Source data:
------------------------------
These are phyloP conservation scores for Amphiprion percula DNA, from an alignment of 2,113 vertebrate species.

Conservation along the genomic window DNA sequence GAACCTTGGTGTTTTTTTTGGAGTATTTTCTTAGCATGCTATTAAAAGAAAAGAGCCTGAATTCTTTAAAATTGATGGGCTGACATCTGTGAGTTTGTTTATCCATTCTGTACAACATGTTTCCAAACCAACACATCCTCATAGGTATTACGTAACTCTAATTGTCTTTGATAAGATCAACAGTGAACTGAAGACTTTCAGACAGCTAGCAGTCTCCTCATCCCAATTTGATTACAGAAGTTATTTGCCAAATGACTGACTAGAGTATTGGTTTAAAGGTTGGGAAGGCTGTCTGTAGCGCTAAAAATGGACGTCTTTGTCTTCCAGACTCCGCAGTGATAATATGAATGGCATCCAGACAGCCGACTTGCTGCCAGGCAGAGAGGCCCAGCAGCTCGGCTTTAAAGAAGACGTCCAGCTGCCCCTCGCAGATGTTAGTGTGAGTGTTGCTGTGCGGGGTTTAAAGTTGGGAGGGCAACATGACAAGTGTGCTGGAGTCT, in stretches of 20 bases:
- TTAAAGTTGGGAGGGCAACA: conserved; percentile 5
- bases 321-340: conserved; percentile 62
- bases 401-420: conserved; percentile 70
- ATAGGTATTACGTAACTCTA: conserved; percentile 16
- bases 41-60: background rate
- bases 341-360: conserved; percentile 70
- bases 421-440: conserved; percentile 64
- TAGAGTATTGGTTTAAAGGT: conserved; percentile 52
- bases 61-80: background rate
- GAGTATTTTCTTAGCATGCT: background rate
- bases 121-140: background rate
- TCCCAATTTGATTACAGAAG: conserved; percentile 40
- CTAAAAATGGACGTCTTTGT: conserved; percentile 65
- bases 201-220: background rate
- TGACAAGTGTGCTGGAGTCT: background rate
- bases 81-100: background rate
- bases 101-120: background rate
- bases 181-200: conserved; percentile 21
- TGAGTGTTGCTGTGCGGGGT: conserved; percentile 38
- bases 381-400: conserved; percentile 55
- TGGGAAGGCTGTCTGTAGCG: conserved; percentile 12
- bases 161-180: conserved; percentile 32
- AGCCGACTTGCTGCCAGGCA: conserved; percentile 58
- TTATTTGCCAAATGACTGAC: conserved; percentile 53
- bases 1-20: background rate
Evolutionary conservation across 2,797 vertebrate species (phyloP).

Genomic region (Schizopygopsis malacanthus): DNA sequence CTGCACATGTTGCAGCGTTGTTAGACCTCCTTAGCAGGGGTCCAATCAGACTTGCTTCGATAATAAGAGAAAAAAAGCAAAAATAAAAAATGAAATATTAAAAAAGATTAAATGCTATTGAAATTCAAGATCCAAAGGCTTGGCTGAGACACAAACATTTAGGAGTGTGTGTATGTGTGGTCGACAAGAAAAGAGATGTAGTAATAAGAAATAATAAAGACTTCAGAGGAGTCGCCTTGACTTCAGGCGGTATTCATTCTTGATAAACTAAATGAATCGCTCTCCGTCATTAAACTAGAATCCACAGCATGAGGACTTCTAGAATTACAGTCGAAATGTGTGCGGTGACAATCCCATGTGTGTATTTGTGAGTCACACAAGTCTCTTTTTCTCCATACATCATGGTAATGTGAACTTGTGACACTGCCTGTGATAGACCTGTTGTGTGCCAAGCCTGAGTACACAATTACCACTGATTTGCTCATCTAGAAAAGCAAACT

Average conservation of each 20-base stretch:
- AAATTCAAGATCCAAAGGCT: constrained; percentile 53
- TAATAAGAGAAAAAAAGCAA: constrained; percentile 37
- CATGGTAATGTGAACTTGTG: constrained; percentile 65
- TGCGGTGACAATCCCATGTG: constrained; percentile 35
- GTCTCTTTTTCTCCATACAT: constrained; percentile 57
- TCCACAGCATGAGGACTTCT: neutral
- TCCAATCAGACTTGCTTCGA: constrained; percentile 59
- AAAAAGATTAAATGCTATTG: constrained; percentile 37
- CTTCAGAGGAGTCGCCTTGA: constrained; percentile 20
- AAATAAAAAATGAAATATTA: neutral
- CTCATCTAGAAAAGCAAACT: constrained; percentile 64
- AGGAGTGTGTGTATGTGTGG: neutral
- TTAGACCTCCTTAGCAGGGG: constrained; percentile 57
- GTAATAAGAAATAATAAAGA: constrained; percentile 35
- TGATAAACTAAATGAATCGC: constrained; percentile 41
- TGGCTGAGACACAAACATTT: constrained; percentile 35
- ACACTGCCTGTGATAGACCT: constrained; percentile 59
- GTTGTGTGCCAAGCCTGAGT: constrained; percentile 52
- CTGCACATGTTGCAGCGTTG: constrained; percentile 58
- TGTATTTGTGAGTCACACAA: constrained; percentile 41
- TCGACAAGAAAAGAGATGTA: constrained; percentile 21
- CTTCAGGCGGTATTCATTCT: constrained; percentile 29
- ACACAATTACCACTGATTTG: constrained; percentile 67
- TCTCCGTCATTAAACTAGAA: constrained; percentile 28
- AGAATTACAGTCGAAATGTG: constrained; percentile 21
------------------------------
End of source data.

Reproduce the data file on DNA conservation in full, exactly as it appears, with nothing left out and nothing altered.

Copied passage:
These are phyloP conservation scores for Amphiprion percula DNA, from an alignment of 2,113 vertebrate species.

Conservation along the genomic window DNA sequence GAACCTTGGTGTTTTTTTTGGAGTATTTTCTTAGCATGCTATTAAAAGAAAAGAGCCTGAATTCTTTAAAATTGATGGGCTGACATCTGTGAGTTTGTTTATCCATTCTGTACAACATGTTTCCAAACCAACACATCCTCATAGGTATTACGTAACTCTAATTGTCTTTGATAAGATCAACAGTGAACTGAAGACTTTCAGACAGCTAGCAGTCTCCTCATCCCAATTTGATTACAGAAGTTATTTGCCAAATGACTGACTAGAGTATTGGTTTAAAGGTTGGGAAGGCTGTCTGTAGCGCTAAAAATGGACGTCTTTGTCTTCCAGACTCCGCAGTGATAATATGAATGGCATCCAGACAGCCGACTTGCTGCCAGGCAGAGAGGCCCAGCAGCTCGGCTTTAAAGAAGACGTCCAGCTGCCCCTCGCAGATGTTAGTGTGAGTGTTGCTGTGCGGGGTTTAAAGTTGGGAGGGCAACATGACAAGTGTGCTGGAGTCT, in stretches of 20 bases:
- TTAAAGTTGGGAGGGCAACA: conserved; percentile 5
- bases 321-340: conserved; percentile 62
- bases 401-420: conserved; percentile 70
- ATAGGTATTACGTAACTCTA: conserved; percentile 16
- bases 41-60: background rate
- bases 341-360: conserved; percentile 70
- bases 421-440: conserved; percentile 64
- TAGAGTATTGGTTTAAAGGT: conserved; percentile 52
- bases 61-80: background rate
- GAGTATTTTCTTAGCATGCT: background rate
- bases 121-140: background rate
- TCCCAATTTGATTACAGAAG: conserved; percentile 40
- CTAAAAATGGACGTCTTTGT: conserved; percentile 65
- bases 201-220: background rate
- TGACAAGTGTGCTGGAGTCT: background rate
- bases 81-100: background rate
- bases 101-120: background rate
- bases 181-200: conserved; percentile 21
- TGAGTGTTGCTGTGCGGGGT: conserved; percentile 38
- bases 381-400: conserved; percentile 55
- TGGGAAGGCTGTCTGTAGCG: conserved; percentile 12
- bases 161-180: conserved; percentile 32
- AGCCGACTTGCTGCCAGGCA: conserved; percentile 58
- TTATTTGCCAAATGACTGAC: conserved; percentile 53
- bases 1-20: background rate
Evolutionary conservation across 2,797 vertebrate species (phyloP).

Genomic region (Schizopygopsis malacanthus): DNA sequence CTGCACATGTTGCAGCGTTGTTAGACCTCCTTAGCAGGGGTCCAATCAGACTTGCTTCGATAATAAGAGAAAAAAAGCAAAAATAAAAAATGAAATATTAAAAAAGATTAAATGCTATTGAAATTCAAGATCCAAAGGCTTGGCTGAGACACAAACATTTAGGAGTGTGTGTATGTGTGGTCGACAAGAAAAGAGATGTAGTAATAAGAAATAATAAAGACTTCAGAGGAGTCGCCTTGACTTCAGGCGGTATTCATTCTTGATAAACTAAATGAATCGCTCTCCGTCATTAAACTAGAATCCACAGCATGAGGACTTCTAGAATTACAGTCGAAATGTGTGCGGTGACAATCCCATGTGTGTATTTGTGAGTCACACAAGTCTCTTTTTCTCCATACATCATGGTAATGTGAACTTGTGACACTGCCTGTGATAGACCTGTTGTGTGCCAAGCCTGAGTACACAATTACCACTGATTTGCTCATCTAGAAAAGCAAACT

Average conservation of each 20-base stretch:
- AAATTCAAGATCCAAAGGCT: constrained; percentile 53
- TAATAAGAGAAAAAAAGCAA: constrained; percentile 37
- CATGGTAATGTGAACTTGTG: constrained; percentile 65
- TGCGGTGACAATCCCATGTG: constrained; percentile 35
- GTCTCTTTTTCTCCATACAT: constrained; percentile 57
- TCCACAGCATGAGGACTTCT: neutral
- TCCAATCAGACTTGCTTCGA: constrained; percentile 59
- AAAAAGATTAAATGCTATTG: constrained; percentile 37
- CTTCAGAGGAGTCGCCTTGA: constrained; percentile 20
- AAATAAAAAATGAAATATTA: neutral
- CTCATCTAGAAAAGCAAACT: constrained; percentile 64
- AGGAGTGTGTGTATGTGTGG: neutral
- TTAGACCTCCTTAGCAGGGG: constrained; percentile 57
- GTAATAAGAAATAATAAAGA: constrained; percentile 35
- TGATAAACTAAATGAATCGC: constrained; percentile 41
- TGGCTGAGACACAAACATTT: constrained; percentile 35
- ACACTGCCTGTGATAGACCT: constrained; percentile 59
- GTTGTGTGCCAAGCCTGAGT: constrained; percentile 52
- CTGCACATGTTGCAGCGTTG: constrained; percentile 58
- TGTATTTGTGAGTCACACAA: constrained; percentile 41
- TCGACAAGAAAAGAGATGTA: constrained; percentile 21
- CTTCAGGCGGTATTCATTCT: constrained; percentile 29
- ACACAATTACCACTGATTTG: constrained; percentile 67
- TCTCCGTCATTAAACTAGAA: constrained; percentile 28
- AGAATTACAGTCGAAATGTG: constrained; percentile 21